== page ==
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A Muun woman weaves using a traditional backstrap loom. (Photo: Libby Hogan / DVB)

The organisation says laws and institutions still discriminate against one’s religion, ethnicity, or both.

“Why would you say you are committed to equality and non-discrimination but, for example, still keep a Ministry of Religious Affairs, whose entire mandate is about promoting Buddhism over all other religions in this country?” asks Salai Za Uk Ling.

Only when institutional structures such as the Ministry of Religious Affairs are dismantled will there be concrete steps to show serious commitment to ending discrimination against religious and ethnic minorities, CHRO believes. The organisation is also urging the government to enact a law giving full legal recognition of the rights to traditional land use and the land tenure systems of indigenous peoples.

This is echoed by the local group Chinland Natural Resources Watch. Land rights activist Kham Tin Thang points to land development proposals outside of tourist hub Kanpetlet that are being snatched up for hotel development and is calling for full observance of the Environmental Impact Assessment procedures required by law.

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A multi-modal transport corridor known as the Kaladan project is to be built on the border of Chin State India. (Photo: Libby Hogan / DVB)

After 2015, the number of tourists has increased sharply. The people are afraid that the tourism activities on the land will damage their natural environment and near the Mong River,” says Kham Tin Thang.

The largest Indian investment in Chin State is the $214 million multi-modal transport corridor known as the Kaladan project, which will link India’s land-locked Mizoram state by traversing Chin State to connect with the port at Sittwe, in western Burma’s Arakan State.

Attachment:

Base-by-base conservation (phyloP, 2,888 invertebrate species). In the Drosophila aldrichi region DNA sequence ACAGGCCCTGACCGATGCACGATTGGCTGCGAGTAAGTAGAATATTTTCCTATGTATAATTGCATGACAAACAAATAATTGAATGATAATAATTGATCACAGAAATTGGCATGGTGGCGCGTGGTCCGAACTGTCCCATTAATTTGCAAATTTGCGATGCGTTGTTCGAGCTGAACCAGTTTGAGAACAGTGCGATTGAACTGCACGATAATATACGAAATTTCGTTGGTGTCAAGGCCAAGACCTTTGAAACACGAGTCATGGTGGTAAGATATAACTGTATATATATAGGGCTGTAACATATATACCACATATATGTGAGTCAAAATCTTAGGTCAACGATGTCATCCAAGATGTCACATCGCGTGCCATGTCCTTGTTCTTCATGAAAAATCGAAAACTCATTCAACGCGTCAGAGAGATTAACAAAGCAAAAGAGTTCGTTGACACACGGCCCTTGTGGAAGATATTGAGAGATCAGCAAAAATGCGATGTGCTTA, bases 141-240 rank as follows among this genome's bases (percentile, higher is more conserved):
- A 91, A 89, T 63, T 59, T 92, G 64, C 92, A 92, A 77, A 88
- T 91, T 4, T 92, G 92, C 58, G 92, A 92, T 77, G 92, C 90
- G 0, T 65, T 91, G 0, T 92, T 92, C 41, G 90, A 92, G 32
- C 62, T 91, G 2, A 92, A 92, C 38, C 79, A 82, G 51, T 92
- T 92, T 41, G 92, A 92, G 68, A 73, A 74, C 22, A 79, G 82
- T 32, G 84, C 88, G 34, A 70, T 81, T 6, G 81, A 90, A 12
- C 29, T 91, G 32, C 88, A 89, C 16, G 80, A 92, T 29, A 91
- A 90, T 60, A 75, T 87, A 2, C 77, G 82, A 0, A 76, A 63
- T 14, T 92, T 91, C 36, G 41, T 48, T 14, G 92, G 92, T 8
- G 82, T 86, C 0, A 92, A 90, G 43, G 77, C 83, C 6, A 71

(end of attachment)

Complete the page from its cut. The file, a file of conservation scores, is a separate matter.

But seven years into this project, its finer details are still largely unknown.

“We still have no idea which farmland it will cut through or if they [local communities] will be forced to move out,” Salai Za Uk Ling told DVB.

He added, “We are not opposed to it [the project] but we are just saying it should include the local people and respect human rights.”

He is calling for more transparency and a community consultation to be held soon.

Cultural Preservation

In addition to land rights, the Chin are also focused on protecting their right to celebrate their religion and culture.

When DVB visited villages around Kanpetlet and asked what had improved in the area for Chin people, one answer came up again and again.

“We can speak our mother-tongue language freely,” says Min Thaung.

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Totem poles mark the spot where Animist sacrifice ceremonies are held. (Photo: Libby Hogan / DVB)

He is one of the first Chin students, enrolled at the Yangon Institute of Theology in Rangoon’s Insein Township, to write a book on Chin history from his experience growing up in the Chin State town of Matupi. Previously, the military regime prohibited speaking ethnic languages or recording Chin history: “In the past they will stop, they will burn, they will persecute and we can’t do anything,” he explains.

To escape the systematic crackdown on cultural expression, forced labour and other forms of state-sponsored human rights abuses, many fled to Mizoram, India. Chin human rights activist Cherry Zahau was one of those fleeing students: “In my classroom I questioned a lot about ethnic groups; why I never learned about Chin ethnic history. The way history classes taught us is that [Burman] kings are the ruling class, superior over other ethnic groups, therefore they have the right to rule over us.”

Now, for the first time, mother-tongue classes are being taught at schools — although it’s still not government-funded, and instead teachers volunteer their time after hours.

In Kanpetlet, local women’s rights activist Mai Naomi Thang says, “We are teaching mother-tongue language classes three times or less in a week. Usually 45 minutes long for each [class].”

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Women from the Laytu tribe. (Photo: Libby Hogan / DVB)

She says a Chin cultural and literary committee are also currently developing a mother tongue-based curriculum.

While the facial tattoo tradition looks to be coming to an end, Yaw Shen of the Magan tribe says she is proud that mother-tongue language classes are being taught: “I do not know how to write the Chin dialect but for the younger generation, it is very good to learn.”